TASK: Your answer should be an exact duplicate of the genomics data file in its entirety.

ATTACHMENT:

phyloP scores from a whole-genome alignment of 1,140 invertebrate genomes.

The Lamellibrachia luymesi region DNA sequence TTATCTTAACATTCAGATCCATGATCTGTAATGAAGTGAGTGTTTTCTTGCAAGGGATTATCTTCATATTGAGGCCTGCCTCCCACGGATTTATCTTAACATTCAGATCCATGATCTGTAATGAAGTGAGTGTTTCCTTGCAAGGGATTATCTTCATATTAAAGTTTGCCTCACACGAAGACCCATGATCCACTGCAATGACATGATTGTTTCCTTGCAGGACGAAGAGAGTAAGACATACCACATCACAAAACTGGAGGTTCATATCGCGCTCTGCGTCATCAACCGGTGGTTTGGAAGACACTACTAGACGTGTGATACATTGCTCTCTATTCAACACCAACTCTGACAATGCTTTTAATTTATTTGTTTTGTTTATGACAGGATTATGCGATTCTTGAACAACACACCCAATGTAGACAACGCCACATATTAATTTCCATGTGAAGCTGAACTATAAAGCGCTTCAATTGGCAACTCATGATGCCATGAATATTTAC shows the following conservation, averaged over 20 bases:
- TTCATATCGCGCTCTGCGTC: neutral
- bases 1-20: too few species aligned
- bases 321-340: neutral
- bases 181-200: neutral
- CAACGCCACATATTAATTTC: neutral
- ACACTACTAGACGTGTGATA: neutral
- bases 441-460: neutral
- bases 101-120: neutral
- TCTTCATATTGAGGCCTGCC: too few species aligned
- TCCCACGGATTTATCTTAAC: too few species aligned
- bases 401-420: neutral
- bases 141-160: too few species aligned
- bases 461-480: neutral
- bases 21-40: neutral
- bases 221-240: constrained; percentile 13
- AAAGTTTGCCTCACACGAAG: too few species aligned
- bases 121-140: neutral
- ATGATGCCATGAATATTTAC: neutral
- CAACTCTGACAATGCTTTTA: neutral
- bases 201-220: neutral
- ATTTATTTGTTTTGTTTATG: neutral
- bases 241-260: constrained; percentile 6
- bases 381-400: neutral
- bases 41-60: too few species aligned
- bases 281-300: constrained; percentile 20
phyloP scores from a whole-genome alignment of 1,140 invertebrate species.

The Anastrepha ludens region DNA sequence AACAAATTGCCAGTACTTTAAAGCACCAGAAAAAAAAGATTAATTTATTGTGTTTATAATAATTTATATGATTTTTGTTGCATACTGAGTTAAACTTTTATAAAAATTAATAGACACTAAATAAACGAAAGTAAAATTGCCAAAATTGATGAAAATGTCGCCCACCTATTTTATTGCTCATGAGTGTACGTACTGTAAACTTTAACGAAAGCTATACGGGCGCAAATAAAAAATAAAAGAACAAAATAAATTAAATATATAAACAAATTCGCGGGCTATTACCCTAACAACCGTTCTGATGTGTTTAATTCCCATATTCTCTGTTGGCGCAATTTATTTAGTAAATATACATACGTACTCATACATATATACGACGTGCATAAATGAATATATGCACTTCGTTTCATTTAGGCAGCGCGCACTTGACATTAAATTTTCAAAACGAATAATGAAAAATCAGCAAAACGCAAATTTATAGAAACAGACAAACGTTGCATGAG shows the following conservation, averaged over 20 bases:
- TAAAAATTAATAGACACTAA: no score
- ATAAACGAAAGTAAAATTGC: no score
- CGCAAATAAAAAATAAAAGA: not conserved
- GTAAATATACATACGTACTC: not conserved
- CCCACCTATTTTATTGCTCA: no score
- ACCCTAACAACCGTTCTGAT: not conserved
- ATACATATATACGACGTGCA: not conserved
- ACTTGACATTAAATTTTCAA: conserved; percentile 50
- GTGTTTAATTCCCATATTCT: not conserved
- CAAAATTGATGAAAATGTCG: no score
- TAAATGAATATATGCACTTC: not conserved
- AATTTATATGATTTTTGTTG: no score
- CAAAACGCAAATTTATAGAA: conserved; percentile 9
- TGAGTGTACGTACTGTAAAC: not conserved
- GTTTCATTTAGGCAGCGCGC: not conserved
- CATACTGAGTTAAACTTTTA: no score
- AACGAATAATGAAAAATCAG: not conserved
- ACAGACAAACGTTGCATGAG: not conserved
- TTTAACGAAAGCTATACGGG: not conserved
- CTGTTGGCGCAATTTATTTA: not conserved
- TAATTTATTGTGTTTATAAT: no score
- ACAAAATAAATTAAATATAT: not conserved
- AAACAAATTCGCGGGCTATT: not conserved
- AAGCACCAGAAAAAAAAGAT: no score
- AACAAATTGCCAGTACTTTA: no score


phyloP scores from a whole-genome alignment of 1,140 invertebrate genomes.

The Lamellibrachia luymesi region DNA sequence TTATCTTAACATTCAGATCCATGATCTGTAATGAAGTGAGTGTTTTCTTGCAAGGGATTATCTTCATATTGAGGCCTGCCTCCCACGGATTTATCTTAACATTCAGATCCATGATCTGTAATGAAGTGAGTGTTTCCTTGCAAGGGATTATCTTCATATTAAAGTTTGCCTCACACGAAGACCCATGATCCACTGCAATGACATGATTGTTTCCTTGCAGGACGAAGAGAGTAAGACATACCACATCACAAAACTGGAGGTTCATATCGCGCTCTGCGTCATCAACCGGTGGTTTGGAAGACACTACTAGACGTGTGATACATTGCTCTCTATTCAACACCAACTCTGACAATGCTTTTAATTTATTTGTTTTGTTTATGACAGGATTATGCGATTCTTGAACAACACACCCAATGTAGACAACGCCACATATTAATTTCCATGTGAAGCTGAACTATAAAGCGCTTCAATTGGCAACTCATGATGCCATGAATATTTAC shows the following conservation, averaged over 20 bases:
- TTCATATCGCGCTCTGCGTC: neutral
- bases 1-20: too few species aligned
- bases 321-340: neutral
- bases 181-200: neutral
- CAACGCCACATATTAATTTC: neutral
- ACACTACTAGACGTGTGATA: neutral
- bases 441-460: neutral
- bases 101-120: neutral
- TCTTCATATTGAGGCCTGCC: too few species aligned
- TCCCACGGATTTATCTTAAC: too few species aligned
- bases 401-420: neutral
- bases 141-160: too few species aligned
- bases 461-480: neutral
- bases 21-40: neutral
- bases 221-240: constrained; percentile 13
- AAAGTTTGCCTCACACGAAG: too few species aligned
- bases 121-140: neutral
- ATGATGCCATGAATATTTAC: neutral
- CAACTCTGACAATGCTTTTA: neutral
- bases 201-220: neutral
- ATTTATTTGTTTTGTTTATG: neutral
- bases 241-260: constrained; percentile 6
- bases 381-400: neutral
- bases 41-60: too few species aligned
- bases 281-300: constrained; percentile 20
phyloP scores from a whole-genome alignment of 1,140 invertebrate species.

The Anastrepha ludens region DNA sequence AACAAATTGCCAGTACTTTAAAGCACCAGAAAAAAAAGATTAATTTATTGTGTTTATAATAATTTATATGATTTTTGTTGCATACTGAGTTAAACTTTTATAAAAATTAATAGACACTAAATAAACGAAAGTAAAATTGCCAAAATTGATGAAAATGTCGCCCACCTATTTTATTGCTCATGAGTGTACGTACTGTAAACTTTAACGAAAGCTATACGGGCGCAAATAAAAAATAAAAGAACAAAATAAATTAAATATATAAACAAATTCGCGGGCTATTACCCTAACAACCGTTCTGATGTGTTTAATTCCCATATTCTCTGTTGGCGCAATTTATTTAGTAAATATACATACGTACTCATACATATATACGACGTGCATAAATGAATATATGCACTTCGTTTCATTTAGGCAGCGCGCACTTGACATTAAATTTTCAAAACGAATAATGAAAAATCAGCAAAACGCAAATTTATAGAAACAGACAAACGTTGCATGAG shows the following conservation, averaged over 20 bases:
- TAAAAATTAATAGACACTAA: no score
- ATAAACGAAAGTAAAATTGC: no score
- CGCAAATAAAAAATAAAAGA: not conserved
- GTAAATATACATACGTACTC: not conserved
- CCCACCTATTTTATTGCTCA: no score
- ACCCTAACAACCGTTCTGAT: not conserved
- ATACATATATACGACGTGCA: not conserved
- ACTTGACATTAAATTTTCAA: conserved; percentile 50
- GTGTTTAATTCCCATATTCT: not conserved
- CAAAATTGATGAAAATGTCG: no score
- TAAATGAATATATGCACTTC: not conserved
- AATTTATATGATTTTTGTTG: no score
- CAAAACGCAAATTTATAGAA: conserved; percentile 9
- TGAGTGTACGTACTGTAAAC: not conserved
- GTTTCATTTAGGCAGCGCGC: not conserved
- CATACTGAGTTAAACTTTTA: no score
- AACGAATAATGAAAAATCAG: not conserved
- ACAGACAAACGTTGCATGAG: not conserved
- TTTAACGAAAGCTATACGGG: not conserved
- CTGTTGGCGCAATTTATTTA: not conserved
- TAATTTATTGTGTTTATAAT: no score
- ACAAAATAAATTAAATATAT: not conserved
- AAACAAATTCGCGGGCTATT: not conserved
- AAGCACCAGAAAAAAAAGAT: no score
- AACAAATTGCCAGTACTTTA: no score